Job scenario worsens, unemployment rate shoots up to 8% in April
Image: IANS

Job scenario worsens, unemployment rate shoots up to 8% in April

New Delhi, May 13, 2021

As the severe second wave of Covid-19 and the resultant lockdowns bring economic activities to a halt, India's job scenario worsened in April 2021.

According to data published by the Centre for Monitoring Indian Economy (CMIE), India's unemployment rate rose 8 per cent in April, against 6.5 per cent in March.

"April 2021 turned out to be worse than expectations. We had expected labour participation rate (LPR) to stabilise at its March 2021 level. The LPR had dropped sharply in March already after a modest fall in February. But, the LPR fell for a third consecutive month in April," CMIE's CEO Mahesh Vyas said.

It fell to 39.98 per cent -- the lowest LPR since May 2020, the month of a stringent nation-wide lockdown. The LPR in April 2021 is therefore the worst since the national lockdown, the CMIE said.

It said this fall is the result of the local lockdowns in several states. Maharashtra, a state that imposed partial lockdowns, saw its LPR fall sharply from 44.2 per cent in March to 40.6 per cent in April.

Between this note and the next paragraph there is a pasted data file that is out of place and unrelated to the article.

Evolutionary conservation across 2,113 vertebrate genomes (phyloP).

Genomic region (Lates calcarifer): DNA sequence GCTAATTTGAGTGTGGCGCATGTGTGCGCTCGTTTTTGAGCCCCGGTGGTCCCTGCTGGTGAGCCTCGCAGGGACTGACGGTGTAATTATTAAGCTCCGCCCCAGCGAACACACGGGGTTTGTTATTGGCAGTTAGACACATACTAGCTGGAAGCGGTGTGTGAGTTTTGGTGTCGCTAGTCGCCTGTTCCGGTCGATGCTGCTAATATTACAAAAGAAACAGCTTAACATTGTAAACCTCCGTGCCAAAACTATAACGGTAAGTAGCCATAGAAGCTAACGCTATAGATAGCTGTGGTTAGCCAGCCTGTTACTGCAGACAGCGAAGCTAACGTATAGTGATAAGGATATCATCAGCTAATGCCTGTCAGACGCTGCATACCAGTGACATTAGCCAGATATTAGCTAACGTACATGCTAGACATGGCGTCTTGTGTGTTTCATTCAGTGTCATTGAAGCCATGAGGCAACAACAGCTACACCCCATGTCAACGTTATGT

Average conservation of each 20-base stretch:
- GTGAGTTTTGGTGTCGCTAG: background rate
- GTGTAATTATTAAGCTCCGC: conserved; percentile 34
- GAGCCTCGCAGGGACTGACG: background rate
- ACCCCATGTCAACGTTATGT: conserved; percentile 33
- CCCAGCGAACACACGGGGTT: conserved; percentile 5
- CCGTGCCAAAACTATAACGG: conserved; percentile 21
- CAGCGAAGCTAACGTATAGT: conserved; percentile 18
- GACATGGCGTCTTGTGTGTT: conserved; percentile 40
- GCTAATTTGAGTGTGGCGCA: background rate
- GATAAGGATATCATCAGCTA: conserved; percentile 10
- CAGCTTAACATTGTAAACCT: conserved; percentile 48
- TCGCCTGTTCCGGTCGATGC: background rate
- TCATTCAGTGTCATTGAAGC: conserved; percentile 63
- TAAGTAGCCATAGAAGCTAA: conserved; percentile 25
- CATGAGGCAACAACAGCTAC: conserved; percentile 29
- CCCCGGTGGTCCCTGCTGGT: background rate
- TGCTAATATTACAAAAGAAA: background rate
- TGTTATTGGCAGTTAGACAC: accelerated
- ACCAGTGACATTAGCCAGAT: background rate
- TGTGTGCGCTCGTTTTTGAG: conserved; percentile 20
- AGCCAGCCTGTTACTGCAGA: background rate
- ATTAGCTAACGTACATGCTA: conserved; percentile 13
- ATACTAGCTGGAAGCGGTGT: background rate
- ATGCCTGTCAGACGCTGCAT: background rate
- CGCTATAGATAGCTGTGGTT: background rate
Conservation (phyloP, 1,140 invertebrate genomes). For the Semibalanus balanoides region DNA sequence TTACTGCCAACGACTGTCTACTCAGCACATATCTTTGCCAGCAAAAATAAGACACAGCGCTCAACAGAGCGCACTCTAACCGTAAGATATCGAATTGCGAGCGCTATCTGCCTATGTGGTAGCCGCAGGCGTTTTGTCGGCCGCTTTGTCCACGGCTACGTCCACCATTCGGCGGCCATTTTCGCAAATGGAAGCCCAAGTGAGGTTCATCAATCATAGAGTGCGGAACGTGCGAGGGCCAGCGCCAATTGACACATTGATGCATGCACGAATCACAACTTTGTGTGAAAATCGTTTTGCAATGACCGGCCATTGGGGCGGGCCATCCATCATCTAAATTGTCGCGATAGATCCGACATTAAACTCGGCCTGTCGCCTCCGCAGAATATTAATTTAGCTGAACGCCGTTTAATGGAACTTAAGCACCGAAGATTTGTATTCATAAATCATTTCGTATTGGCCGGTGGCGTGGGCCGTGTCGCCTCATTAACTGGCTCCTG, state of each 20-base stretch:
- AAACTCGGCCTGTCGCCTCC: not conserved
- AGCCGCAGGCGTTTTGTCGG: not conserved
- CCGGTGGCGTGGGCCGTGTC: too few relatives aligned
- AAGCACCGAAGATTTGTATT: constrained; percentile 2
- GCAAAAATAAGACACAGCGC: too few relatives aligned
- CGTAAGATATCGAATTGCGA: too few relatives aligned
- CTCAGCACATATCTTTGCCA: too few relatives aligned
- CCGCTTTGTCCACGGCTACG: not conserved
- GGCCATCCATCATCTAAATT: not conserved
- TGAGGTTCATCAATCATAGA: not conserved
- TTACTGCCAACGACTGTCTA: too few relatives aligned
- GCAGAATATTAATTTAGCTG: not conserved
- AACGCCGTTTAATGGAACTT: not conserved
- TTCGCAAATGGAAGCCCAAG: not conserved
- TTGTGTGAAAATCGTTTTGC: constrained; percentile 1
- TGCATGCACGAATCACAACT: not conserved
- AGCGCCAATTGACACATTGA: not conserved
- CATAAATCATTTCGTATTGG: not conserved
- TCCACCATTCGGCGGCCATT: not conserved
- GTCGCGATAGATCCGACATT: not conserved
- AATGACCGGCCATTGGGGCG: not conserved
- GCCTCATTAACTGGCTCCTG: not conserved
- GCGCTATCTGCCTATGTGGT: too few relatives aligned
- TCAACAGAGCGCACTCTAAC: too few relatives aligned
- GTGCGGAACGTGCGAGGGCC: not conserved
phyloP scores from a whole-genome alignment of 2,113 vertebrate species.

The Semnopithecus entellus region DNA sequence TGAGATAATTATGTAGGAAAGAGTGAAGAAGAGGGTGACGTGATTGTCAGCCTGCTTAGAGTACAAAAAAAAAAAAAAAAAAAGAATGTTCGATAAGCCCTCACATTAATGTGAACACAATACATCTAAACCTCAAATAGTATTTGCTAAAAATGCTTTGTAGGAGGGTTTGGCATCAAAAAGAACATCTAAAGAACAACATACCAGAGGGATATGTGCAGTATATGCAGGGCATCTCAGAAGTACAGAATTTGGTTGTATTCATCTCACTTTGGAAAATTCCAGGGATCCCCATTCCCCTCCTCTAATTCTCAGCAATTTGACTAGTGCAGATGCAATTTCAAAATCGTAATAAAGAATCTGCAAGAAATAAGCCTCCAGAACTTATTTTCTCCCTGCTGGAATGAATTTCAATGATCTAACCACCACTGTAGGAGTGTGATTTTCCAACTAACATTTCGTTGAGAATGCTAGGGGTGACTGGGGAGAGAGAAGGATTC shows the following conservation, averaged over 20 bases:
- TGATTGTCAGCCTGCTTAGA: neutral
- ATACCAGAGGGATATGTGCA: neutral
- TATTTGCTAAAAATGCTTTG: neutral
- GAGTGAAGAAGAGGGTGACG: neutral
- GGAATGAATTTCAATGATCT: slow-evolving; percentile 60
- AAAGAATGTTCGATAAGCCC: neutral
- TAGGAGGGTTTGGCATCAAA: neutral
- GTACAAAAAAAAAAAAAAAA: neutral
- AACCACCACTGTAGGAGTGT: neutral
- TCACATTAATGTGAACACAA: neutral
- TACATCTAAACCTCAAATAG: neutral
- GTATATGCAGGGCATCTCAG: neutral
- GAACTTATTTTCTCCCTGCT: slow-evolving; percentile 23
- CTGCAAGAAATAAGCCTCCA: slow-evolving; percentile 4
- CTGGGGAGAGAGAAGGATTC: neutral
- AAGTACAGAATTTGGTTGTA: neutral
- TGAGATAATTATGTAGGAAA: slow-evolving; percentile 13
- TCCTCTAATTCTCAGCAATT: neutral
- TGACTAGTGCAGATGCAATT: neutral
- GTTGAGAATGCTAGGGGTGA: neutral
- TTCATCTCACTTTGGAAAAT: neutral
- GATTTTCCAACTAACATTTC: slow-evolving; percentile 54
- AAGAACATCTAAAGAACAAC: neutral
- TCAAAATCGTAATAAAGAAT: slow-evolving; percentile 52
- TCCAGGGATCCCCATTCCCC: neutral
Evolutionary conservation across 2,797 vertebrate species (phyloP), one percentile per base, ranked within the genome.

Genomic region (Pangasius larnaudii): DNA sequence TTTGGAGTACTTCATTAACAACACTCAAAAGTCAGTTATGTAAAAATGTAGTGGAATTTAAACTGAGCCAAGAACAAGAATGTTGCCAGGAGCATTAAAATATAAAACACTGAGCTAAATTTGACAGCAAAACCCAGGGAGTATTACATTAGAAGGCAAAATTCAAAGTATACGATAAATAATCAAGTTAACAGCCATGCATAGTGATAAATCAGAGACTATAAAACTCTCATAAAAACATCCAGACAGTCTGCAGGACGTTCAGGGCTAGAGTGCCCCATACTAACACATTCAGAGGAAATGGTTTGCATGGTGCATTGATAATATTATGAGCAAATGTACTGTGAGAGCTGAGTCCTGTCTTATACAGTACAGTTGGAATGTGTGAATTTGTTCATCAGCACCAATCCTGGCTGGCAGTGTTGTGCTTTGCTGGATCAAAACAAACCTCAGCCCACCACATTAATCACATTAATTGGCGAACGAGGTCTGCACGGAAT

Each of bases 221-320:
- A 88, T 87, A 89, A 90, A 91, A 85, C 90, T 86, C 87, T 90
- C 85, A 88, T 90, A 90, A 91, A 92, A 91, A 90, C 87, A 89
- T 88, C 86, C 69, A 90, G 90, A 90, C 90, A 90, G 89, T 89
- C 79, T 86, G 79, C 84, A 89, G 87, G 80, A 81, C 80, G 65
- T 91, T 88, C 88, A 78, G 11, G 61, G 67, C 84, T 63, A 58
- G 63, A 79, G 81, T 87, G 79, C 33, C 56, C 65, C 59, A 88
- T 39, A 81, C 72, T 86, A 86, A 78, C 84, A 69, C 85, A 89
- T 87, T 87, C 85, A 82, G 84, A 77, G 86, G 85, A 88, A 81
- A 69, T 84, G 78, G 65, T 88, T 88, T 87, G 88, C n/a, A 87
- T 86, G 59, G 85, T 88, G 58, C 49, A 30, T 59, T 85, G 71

The labour force shrank by 1.1 million in April 2021 to 424.6 million compared to 425.8 million in March. In spite of this smaller labour force looking for employment, a greater proportion failed to find employment.

The employment rate fell from 37.6 per cent in March to 36.8 per cent in April.

Vyas noted that the lockdowns could have denied people from seeking employment and caused a fall in labour participation, but, the economy also could not provide adequate jobs to those who sought jobs.

"So, the strain in the labour markets was not entirely because of the partial lockdowns. It was largely because the economy simply could not provide employment to the large numbers who sought work," he added.

While the labour force shrank by 1.1 million in April, the count of the employed fell by a much larger 7.35 million, as per CMIE data.

It noted that salaried job losses were disproportionately located in rural India. While urban salaried jobs accounted for 58 per cent of total salaried jobs in 2019-20, they accounted for only 32 per cent of the job losses till April 2021.

Rural salaried jobs that accounted for 42 per cent of the total, on the other hand, accounted for 68 per cent of losses.

IANS

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